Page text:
French manager Laurent Blanc did the reverse. He played two fullbacks, Anthony Reveillere and Mathieu Debuchy, on the right side, in what one of the preeminent tactical pundits, Michael Cox, suggested was an effort to negate the most athletic player on the Spanish team, Jordi Alba. Where Blanc was going, he didn’t need Samir Nasri, so he dropped him. This was a huge gamble. Blanc left, arguably, his most creative player on the bench in favor of the defensive duo.
At the 17-minute mark, ESPN commentator Adrian Healey idly mentioned, “It will be interesting to see how Debuchy fares … we just saw him fall on his face there.” This was accurate. He had just fallen on his face.
At the 18:12 mark, Debuchy was on his face again as Alba raced past him at the touchline, lofted a perfectly weighted ball across the box, and set up Xabi Alonso for what was, for all intents and purposes, a training ground header, considering all the defenders that were around him. (None.) It took less than 20 minutes for Blanc’s plan to blow up in his face. The thing was, the goal didn’t really come from Alba; it came from where Spain’s goals always seem to come from: the middle.
It was Andrés Iniesta to Sergio Busquets, Busquets to Xavi, Xavi to Iniesta. It was a poem. You don’t need to look at it written out because you’ve heard those names — sometimes reversed, sometimes in a different order, but some combination of those names chanted at you like some sort of koan, over and over again, for the last four years.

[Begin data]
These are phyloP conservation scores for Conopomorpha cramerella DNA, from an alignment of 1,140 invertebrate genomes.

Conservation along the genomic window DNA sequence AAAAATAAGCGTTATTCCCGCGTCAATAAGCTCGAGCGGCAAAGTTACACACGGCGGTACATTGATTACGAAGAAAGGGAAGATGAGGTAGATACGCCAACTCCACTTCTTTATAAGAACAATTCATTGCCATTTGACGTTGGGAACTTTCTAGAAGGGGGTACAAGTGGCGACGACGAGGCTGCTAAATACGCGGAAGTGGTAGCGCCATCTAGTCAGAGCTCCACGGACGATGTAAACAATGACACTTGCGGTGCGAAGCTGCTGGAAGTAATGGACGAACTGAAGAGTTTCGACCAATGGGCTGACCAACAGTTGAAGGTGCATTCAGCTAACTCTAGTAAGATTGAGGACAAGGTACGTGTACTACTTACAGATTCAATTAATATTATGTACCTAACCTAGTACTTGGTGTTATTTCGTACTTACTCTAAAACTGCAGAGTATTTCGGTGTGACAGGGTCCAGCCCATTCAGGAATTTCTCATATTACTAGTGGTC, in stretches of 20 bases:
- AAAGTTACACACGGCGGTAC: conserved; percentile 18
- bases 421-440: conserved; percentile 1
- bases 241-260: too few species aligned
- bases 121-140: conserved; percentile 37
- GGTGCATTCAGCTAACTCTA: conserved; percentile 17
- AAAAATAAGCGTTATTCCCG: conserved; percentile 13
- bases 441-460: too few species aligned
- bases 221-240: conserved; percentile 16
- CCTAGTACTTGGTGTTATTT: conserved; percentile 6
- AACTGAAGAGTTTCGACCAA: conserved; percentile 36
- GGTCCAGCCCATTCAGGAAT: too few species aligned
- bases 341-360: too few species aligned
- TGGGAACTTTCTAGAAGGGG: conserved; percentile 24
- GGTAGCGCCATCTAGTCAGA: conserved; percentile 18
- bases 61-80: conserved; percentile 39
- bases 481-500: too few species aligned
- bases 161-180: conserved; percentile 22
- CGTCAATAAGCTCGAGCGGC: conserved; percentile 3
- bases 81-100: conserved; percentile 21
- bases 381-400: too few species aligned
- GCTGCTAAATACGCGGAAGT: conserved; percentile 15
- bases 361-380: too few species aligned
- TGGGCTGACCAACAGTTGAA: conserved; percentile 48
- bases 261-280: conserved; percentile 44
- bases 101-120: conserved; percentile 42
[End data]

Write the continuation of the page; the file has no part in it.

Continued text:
It only took one second, one blink of an eye on the part of Debuchy, a guy playing his first game of the tournament in that position, for Iniesta to cut his throat. Debuchy took a step toward Iniesta and it was “sleeps with the fishes” time. Alba had the two-step jump he needed and the rest was a SportsCenter clip. If Alonso had missed that header he might as well have not gone home at all.
When Alonso’s well-taken, clinical, one-bounce header went past France’s Hugo Lloris, I thought of Laurent Blanc and how he was now going to have to chase a goal with an array of attacking talent — Nasri, Hatem Ben Arfa, Jérémy Menez, even the unproven Marvin Martin — all in the one place they could do the least amount of damage: the bench. He gambled, and lost.
The conventional wisdom is that if you play Spain, and for that matter Barcelona, at their own game, if you even try to attack them, you will be torn to pieces. They can break down teams when they put 10 men behind the ball; imagine what they can do against five or six?